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Record 46 of 5545
Magnetized Target Fusion: Prospects for Low-Cost Fusion Energy
Author and Affiliation:
Siemon, Richard E.(Los Alamos National Lab., NM United States)
Turchi, Peter J.(Los Alamos National Lab., NM United States)
Barnes, Daniel C.(Los Alamos National Lab., NM United States)
Degnan, James(Air Force Research Lab., Kirkland AFB, NM United States)
Parks, Paul(General Atomics Co., San Diego, CA United States)
Ryutov, Dmitri D.(Lawrence Livermore National Lab., Livermore, CA United States)
Thio, Y. C. Francis(NASA Marshall Space Flight Center, Huntsville, AL United States)
Schafer, Charles [Technical Monitor]
Abstract: Magnetized Target Fusion (MTF) has attracted renewed interest in recent years because it has the potential to resolve one of the major problems with conventional fusion energy research - the high cost of facilities to do experiments and in general develop practical fusion energy. The requirement for costly facilities can be traced to fundamental constraints. The Lawson condition implies large system size in the case of conventional magnetic confinement, or large heating power in the case of conventional inertial confinement. The MTF approach is to use much higher fuel density than with conventional magnetic confinement (corresponding to megabar pressures), which results in a much-reduced system size to achieve Lawson conditions. Intrinsically the system must be pulsed because the pressures exceed the strength of any known material. To facilitate heating the fuel (or "target") to thermonuclear conditions with a high-power high-intensity source of energy, magnetic fields are used to insulate the high-pressure fuel from material surroundings (thus "magnetized target"). Because of magnetic insulation, the required heating power intensity is reduced by many orders of magnitude compared to conventional inertial fusion, even with relatively poor energy confinement in the magnetic field, such as that characterized by Bohm diffusion. In this paper we show semi-quantitatively why MTF-should allow fusion energy production without costly facilities within the same generally accepted physical constraints used for conventional magnetic and inertial fusion. We also briefly discuss potential applications of this technology ranging from nuclear rockets for space propulsion to a practical commercial energy system. Finally, we report on the exploratory research underway, and the interesting physics issues that arise in the MTF regime of parameters. Experiments at Los Alamos are focused on formation of a suitable plasma target for compression, utilizing the knowledge base for compact toroids called Field-Reversed Configurations. As reported earlier, it appears that the existing pulsed-power Shiva Star facility at the Air Force Research Laboratory in Albuquerque, NM can satisfy the heating requirements by means of imploding a thin metal cylinder (called a "liner") surrounding an FRC of the type presently being developed. The proposed next step is an integrated liner-on-plasma experiment in which an FRC would be heated to 10 keV by the imploding liner.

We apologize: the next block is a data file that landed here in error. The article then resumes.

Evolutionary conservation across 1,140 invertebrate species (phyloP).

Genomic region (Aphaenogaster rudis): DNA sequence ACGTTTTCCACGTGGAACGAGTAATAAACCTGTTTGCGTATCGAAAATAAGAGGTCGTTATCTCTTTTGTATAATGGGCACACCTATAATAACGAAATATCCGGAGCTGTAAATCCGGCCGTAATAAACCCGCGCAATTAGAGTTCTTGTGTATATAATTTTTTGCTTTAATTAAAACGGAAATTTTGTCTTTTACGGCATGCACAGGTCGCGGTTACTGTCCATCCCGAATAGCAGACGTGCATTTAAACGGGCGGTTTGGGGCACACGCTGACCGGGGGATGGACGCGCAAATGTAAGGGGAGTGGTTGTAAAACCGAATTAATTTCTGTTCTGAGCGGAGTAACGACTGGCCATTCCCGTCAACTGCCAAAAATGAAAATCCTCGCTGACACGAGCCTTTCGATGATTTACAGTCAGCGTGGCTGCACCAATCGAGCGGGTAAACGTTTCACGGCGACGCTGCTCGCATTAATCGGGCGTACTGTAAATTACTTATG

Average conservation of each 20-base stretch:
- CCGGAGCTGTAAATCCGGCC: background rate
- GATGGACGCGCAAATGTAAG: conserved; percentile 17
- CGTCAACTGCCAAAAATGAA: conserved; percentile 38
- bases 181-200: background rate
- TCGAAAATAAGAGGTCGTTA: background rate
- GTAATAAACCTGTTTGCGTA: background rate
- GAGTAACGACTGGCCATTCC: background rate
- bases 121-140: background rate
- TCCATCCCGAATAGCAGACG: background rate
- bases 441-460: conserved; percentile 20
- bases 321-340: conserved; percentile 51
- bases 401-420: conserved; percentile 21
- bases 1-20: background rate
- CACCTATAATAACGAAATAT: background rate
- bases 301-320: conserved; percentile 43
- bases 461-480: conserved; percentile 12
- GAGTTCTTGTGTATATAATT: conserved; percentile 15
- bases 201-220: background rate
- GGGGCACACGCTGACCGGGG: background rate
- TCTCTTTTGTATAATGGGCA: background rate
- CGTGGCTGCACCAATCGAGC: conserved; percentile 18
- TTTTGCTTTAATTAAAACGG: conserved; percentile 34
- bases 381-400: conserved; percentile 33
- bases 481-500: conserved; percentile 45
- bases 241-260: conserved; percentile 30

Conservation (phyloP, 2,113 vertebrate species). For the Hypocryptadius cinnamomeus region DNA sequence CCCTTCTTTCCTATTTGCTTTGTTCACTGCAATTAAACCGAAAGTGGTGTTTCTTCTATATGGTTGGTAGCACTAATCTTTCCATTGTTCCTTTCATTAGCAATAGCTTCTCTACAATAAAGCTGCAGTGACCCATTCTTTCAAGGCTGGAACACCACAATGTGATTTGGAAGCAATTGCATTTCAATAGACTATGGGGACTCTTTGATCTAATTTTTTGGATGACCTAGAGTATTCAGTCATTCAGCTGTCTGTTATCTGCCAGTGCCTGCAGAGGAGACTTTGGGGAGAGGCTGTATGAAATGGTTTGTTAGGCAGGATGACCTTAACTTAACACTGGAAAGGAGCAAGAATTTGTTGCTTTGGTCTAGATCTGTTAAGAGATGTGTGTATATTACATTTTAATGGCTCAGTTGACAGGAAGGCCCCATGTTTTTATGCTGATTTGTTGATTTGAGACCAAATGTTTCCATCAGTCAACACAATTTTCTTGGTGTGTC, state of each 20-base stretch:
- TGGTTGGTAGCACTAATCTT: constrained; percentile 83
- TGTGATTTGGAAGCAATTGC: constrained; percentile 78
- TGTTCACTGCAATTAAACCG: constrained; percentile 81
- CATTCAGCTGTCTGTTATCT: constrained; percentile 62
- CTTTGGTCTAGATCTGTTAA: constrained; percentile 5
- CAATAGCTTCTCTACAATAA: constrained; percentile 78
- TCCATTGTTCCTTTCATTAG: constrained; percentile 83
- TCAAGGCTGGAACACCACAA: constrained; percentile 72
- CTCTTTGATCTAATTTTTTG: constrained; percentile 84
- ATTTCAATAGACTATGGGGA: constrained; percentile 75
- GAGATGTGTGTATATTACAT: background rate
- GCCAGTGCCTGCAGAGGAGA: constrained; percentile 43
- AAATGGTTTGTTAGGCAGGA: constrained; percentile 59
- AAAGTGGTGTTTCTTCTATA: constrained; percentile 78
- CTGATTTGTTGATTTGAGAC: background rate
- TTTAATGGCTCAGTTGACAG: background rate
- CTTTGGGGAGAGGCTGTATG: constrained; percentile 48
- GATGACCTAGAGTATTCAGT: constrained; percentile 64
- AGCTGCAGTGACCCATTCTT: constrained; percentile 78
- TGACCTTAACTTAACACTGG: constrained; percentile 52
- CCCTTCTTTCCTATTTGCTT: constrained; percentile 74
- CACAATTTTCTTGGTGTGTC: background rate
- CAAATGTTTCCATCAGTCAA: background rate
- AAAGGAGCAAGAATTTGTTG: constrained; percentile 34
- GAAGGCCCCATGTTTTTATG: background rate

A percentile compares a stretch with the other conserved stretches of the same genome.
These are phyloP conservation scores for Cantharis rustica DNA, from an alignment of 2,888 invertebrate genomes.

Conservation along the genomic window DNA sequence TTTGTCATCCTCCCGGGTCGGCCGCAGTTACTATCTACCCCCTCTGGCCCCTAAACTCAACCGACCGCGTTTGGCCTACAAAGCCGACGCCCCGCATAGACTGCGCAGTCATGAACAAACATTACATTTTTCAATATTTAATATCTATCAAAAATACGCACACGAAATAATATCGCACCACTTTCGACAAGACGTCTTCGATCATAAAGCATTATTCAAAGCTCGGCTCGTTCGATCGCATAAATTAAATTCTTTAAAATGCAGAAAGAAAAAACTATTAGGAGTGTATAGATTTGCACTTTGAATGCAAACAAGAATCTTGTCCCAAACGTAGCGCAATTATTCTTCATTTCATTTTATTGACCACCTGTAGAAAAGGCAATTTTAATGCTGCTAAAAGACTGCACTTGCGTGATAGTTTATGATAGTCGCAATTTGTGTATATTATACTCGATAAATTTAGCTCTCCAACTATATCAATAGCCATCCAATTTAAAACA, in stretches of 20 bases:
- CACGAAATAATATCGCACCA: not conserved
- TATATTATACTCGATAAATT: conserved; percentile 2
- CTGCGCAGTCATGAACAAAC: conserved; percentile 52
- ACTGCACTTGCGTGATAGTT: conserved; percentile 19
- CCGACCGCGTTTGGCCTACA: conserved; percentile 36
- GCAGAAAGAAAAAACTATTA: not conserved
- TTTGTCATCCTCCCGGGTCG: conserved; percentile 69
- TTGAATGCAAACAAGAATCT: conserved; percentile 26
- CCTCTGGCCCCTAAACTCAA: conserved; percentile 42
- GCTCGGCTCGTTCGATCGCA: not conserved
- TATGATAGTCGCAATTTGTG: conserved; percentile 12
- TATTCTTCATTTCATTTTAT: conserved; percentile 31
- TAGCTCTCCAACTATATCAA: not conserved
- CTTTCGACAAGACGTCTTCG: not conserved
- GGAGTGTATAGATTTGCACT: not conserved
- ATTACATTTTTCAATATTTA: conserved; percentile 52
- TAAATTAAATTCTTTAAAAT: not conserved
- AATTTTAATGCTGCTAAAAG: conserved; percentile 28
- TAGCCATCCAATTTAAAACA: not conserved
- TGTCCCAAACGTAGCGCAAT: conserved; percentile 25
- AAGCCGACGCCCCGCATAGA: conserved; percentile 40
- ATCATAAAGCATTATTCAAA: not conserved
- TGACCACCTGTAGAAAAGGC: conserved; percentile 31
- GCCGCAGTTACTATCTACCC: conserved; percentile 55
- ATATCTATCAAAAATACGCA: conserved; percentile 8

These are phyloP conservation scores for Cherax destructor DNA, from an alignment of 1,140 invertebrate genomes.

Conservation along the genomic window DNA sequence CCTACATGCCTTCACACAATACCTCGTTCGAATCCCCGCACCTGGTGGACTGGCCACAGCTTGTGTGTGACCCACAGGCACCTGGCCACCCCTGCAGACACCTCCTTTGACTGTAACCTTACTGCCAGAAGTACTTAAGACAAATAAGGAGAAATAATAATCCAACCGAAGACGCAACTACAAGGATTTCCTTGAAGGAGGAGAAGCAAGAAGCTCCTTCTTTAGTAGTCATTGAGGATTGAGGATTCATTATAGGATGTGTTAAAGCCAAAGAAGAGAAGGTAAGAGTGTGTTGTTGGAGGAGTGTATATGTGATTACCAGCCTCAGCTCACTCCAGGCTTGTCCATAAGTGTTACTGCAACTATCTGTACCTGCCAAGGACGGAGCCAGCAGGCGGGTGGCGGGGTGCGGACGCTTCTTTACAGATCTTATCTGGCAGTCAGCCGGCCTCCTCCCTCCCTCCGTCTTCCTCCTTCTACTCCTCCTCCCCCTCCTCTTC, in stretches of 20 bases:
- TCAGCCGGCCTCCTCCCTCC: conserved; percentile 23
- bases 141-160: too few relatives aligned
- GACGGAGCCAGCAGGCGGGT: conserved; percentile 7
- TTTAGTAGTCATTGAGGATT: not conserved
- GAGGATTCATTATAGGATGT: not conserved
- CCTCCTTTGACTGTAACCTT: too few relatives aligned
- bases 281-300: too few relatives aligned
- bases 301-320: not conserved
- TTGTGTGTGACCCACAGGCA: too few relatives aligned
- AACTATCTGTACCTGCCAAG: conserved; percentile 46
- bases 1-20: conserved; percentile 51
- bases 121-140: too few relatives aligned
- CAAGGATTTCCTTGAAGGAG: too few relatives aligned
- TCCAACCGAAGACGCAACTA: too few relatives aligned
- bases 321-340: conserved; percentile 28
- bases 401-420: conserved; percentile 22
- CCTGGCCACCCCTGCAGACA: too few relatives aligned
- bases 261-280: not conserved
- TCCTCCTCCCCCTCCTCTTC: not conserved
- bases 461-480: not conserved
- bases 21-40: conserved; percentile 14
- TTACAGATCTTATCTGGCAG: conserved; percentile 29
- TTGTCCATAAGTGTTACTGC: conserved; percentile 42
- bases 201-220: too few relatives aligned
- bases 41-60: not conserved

Publication Date: Jan 01, 2001
Document ID:
(Acquired Mar 01, 2002)
Subject Category: PLASMA PHYSICS
Document Type: Preprint
Meeting Information: 12th International Toki Conference; 11-14 Dec. 2001; Toki; Japan
3rd General Scientific Assembly of Asia Plasma and Fusion Association; 11-14 Dec. 2001; Toki; Japan
Meeting Sponsor: Asia Plasma and Fusion Association; Japan
Financial Sponsor: NASA Marshall Space Flight Center; Huntsville, AL United States
Organization Source: NASA Marshall Space Flight Center; Huntsville, AL United States
Description: 1p; In English
Distribution Limits: Unclassified; Publicly available; Unlimited
Rights: No Copyright
Availability Source: Other Sources
Availability Notes: Abstract Only
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